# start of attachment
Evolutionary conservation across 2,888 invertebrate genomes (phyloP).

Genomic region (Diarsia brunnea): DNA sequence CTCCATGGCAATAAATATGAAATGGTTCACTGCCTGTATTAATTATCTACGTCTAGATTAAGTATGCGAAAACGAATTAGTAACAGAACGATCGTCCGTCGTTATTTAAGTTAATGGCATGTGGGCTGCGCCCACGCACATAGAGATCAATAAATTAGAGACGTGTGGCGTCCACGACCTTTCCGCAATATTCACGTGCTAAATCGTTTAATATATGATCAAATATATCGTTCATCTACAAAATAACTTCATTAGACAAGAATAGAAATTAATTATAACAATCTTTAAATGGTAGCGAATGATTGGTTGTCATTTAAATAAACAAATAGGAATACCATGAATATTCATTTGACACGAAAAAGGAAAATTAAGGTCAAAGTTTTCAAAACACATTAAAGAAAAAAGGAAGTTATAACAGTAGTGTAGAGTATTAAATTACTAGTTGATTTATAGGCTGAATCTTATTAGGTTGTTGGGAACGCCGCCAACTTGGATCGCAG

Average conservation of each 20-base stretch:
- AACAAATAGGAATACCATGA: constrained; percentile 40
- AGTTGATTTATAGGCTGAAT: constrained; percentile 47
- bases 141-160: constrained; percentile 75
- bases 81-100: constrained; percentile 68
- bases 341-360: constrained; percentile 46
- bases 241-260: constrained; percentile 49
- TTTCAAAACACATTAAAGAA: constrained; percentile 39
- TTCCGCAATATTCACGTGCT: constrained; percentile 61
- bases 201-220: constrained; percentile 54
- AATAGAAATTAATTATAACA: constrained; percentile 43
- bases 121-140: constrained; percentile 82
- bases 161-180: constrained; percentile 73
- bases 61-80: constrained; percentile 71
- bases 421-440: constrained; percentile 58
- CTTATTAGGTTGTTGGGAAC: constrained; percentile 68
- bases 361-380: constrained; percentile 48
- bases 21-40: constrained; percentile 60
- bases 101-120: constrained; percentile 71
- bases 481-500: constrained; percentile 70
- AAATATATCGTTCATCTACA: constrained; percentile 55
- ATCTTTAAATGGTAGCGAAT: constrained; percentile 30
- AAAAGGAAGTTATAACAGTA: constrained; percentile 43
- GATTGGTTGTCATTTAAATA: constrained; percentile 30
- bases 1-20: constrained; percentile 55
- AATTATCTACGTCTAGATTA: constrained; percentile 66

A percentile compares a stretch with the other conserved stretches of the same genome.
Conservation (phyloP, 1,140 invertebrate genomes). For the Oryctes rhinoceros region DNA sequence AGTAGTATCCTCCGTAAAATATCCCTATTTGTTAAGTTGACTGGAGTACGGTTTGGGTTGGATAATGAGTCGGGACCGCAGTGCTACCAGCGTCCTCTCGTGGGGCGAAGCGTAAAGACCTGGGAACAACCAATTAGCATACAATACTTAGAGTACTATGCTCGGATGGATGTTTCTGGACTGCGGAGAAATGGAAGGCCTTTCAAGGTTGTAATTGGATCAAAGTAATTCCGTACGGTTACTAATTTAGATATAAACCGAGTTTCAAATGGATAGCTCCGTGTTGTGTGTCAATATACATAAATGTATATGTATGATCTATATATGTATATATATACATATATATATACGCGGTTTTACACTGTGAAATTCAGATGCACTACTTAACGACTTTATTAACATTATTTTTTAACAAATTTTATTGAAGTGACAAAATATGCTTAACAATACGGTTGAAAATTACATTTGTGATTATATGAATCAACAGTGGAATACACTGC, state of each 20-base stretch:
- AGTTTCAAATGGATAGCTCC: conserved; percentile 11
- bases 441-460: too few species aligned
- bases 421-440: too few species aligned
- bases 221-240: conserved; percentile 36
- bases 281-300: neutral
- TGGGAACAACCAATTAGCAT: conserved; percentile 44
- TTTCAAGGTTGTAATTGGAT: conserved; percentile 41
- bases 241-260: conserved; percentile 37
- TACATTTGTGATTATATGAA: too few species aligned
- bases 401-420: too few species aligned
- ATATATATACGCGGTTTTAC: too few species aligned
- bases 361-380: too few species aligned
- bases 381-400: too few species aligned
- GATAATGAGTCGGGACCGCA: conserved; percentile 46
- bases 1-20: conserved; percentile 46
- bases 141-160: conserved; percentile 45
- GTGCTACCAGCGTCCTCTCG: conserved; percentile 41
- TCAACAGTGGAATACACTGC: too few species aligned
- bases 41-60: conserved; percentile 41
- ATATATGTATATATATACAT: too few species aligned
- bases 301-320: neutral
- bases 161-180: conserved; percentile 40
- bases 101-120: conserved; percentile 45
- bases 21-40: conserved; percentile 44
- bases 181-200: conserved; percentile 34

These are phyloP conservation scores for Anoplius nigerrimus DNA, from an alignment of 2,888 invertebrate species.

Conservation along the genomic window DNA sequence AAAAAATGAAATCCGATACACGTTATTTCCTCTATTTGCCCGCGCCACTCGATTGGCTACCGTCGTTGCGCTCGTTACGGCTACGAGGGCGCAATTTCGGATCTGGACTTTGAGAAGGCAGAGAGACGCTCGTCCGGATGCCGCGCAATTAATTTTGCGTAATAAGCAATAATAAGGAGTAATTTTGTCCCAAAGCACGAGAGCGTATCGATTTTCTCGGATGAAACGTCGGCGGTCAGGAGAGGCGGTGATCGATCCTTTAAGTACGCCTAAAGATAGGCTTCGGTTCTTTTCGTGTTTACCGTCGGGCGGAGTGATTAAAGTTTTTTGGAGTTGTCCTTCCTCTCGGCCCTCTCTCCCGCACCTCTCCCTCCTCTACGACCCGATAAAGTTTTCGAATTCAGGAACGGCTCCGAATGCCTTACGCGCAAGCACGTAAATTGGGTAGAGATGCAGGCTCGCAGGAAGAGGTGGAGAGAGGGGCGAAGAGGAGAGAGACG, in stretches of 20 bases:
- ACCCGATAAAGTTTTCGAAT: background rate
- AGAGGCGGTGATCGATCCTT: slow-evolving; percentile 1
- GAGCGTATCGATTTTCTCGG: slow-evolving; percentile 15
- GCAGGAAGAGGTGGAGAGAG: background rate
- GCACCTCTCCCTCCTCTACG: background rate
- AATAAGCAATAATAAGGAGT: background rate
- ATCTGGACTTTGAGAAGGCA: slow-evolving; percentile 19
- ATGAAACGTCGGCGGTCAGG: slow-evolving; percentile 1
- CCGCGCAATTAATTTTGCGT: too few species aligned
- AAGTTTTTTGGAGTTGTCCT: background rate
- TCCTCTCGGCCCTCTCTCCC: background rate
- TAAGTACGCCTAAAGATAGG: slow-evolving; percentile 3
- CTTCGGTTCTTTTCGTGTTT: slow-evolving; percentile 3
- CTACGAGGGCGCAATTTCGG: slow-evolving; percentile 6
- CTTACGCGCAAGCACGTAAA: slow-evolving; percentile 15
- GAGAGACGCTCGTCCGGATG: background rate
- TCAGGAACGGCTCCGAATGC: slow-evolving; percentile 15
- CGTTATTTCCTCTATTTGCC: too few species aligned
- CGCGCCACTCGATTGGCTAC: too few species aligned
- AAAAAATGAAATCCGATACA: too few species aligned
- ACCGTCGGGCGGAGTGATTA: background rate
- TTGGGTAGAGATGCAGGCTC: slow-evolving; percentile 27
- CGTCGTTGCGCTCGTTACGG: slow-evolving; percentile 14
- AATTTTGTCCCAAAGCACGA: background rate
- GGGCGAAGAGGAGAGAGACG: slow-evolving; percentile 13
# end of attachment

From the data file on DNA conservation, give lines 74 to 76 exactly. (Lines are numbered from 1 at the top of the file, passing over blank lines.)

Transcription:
- TCAGGAACGGCTCCGAATGC: slow-evolving; percentile 15
- CGTTATTTCCTCTATTTGCC: too few species aligned
- CGCGCCACTCGATTGGCTAC: too few species aligned